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“Winning Offer”

This case study highlights the importance of understanding your clients’ objectives, expectations, and failing to safeguard your client. The damage done in this case illustrates why it is important to listen to your client, lest you are accused of being in it simply for the commission.

The Situation

Pat Grymes was issued a real estate salesperson license in 2015 and was affiliated with New Town Realty LLC, a brokerage firm.

On January 3rd, 2023 Pat Grymes represented a buyer who entered into a contract for the purchase of a property.

Grymes also represented the buyers in the sale of their own property.

The Investigation

Grymes’ clients were seeking to sell their home and use the proceeds to purchase another suitable property. Grymes advised his clients that they could potentially either list their current property and purchase another contingent on the sale; or conversely that they could purchase another property and then sell their current property.

Grymes was informed by his client’s lender that they cannot qualify for a new property without selling their current one. His clients informed him to sell their property at $2,010,000. However, Grymes only listed it for $2,000,000.

Grymes showed a new listing, on the market for a few days, to his clients. They expressed interest and decided they would like to submit an offer. The property was listed for $2,504,000 and had appraised for more. The clients, however, wanted to offer below asking price. Grymes, insisted to his clients that they should only offer full asking price, so that they have a “winning” offer. The clients begrudgingly agreed.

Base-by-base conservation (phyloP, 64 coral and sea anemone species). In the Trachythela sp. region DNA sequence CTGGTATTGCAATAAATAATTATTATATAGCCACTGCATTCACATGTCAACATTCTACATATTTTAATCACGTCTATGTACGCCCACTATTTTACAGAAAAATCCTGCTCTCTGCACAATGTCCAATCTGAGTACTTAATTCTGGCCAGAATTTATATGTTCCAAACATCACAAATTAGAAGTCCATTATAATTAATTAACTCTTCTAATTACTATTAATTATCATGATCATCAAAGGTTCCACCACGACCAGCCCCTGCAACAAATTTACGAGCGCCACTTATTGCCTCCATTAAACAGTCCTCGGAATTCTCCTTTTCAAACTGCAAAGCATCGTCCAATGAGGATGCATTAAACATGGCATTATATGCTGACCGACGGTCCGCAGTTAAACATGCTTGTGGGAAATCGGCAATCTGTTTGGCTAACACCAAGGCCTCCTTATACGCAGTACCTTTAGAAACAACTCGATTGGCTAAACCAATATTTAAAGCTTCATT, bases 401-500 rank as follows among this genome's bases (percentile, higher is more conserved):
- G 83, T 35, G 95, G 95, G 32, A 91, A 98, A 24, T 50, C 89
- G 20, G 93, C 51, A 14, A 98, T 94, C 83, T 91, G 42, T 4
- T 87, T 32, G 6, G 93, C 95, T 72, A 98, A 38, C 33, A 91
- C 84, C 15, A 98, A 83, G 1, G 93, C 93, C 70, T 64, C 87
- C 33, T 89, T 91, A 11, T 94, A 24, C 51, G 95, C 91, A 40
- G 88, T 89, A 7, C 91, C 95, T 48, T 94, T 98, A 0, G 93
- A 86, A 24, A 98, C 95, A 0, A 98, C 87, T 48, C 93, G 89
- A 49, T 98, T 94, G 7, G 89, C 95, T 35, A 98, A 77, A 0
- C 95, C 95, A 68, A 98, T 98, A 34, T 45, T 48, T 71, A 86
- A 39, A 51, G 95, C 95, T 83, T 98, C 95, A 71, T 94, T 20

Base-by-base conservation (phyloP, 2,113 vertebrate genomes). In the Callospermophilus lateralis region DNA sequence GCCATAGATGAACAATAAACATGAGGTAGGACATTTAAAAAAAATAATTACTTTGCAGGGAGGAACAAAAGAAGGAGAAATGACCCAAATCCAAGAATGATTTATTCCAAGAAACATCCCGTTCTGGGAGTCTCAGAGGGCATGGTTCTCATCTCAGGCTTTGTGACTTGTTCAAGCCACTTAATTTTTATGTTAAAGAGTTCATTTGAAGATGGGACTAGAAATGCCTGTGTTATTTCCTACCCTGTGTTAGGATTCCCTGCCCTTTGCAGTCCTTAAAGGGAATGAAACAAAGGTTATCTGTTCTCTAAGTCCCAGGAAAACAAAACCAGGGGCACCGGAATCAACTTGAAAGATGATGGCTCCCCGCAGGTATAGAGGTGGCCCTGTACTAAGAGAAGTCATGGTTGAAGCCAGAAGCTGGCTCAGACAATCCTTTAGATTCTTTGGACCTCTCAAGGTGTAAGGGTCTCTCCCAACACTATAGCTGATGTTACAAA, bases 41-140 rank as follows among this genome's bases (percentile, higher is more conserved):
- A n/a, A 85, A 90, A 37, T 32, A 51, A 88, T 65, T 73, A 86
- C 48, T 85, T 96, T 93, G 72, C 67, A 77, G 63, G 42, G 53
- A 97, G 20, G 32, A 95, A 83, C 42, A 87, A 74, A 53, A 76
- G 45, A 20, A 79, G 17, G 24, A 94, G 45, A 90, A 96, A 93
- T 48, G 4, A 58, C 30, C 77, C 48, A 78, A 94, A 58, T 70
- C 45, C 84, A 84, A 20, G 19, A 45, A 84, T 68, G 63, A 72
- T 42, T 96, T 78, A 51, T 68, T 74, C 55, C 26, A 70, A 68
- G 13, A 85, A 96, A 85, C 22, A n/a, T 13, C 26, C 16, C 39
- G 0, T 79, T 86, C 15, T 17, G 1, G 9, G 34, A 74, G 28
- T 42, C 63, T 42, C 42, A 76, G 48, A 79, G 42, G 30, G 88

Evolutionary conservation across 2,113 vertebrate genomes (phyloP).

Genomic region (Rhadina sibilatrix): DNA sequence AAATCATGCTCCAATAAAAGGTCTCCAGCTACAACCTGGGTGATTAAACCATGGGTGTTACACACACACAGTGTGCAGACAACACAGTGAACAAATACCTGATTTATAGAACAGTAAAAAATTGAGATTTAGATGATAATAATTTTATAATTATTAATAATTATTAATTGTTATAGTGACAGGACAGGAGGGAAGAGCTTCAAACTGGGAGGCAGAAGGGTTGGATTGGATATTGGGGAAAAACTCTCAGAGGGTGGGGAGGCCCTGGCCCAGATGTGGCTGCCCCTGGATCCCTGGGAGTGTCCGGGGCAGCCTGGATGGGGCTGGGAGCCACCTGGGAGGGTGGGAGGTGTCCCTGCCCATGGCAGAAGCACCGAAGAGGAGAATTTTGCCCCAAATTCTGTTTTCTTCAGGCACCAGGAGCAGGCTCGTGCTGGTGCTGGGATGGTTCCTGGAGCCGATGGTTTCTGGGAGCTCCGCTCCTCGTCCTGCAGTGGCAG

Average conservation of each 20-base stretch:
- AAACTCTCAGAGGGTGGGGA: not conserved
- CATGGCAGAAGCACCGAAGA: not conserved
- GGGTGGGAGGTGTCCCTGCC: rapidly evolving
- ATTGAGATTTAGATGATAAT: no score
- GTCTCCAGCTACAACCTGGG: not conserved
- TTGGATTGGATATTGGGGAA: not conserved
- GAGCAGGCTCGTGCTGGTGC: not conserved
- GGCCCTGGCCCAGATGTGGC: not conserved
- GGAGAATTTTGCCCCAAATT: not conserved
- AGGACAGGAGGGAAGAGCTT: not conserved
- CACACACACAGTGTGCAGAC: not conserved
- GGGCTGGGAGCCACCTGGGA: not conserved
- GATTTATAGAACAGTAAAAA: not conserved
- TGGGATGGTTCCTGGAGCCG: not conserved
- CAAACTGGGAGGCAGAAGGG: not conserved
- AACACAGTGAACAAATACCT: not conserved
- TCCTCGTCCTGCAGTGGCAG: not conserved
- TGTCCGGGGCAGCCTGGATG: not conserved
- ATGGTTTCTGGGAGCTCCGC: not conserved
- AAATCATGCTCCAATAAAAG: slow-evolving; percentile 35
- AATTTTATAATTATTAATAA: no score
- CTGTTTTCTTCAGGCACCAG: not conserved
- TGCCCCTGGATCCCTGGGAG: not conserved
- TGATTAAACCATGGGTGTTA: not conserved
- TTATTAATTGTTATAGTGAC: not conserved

When the offer was being drafted the clients were asked a series of questions by another licensee whose affiliation was not described. The contract was being drafted as it turns out, by the listing agent with no input from Grymes. The clients added the pre-approval letter from their lender which stated that they needed to sell their current home. No home contingency sale was added to the contract.

The client’s current home was not selling, and Grymes insisted that they lower the price further. It was at this time that they also realized that there was no contingency in their current contract, and they were due to lose their EMD because they could not perform.

The Result

The Board found Mr. Grymes had violated 18 VAC 135-20-260. They fined him $2,000 and he had to conduct 12 hours of classroom hours as approved by the court.


Published December 2023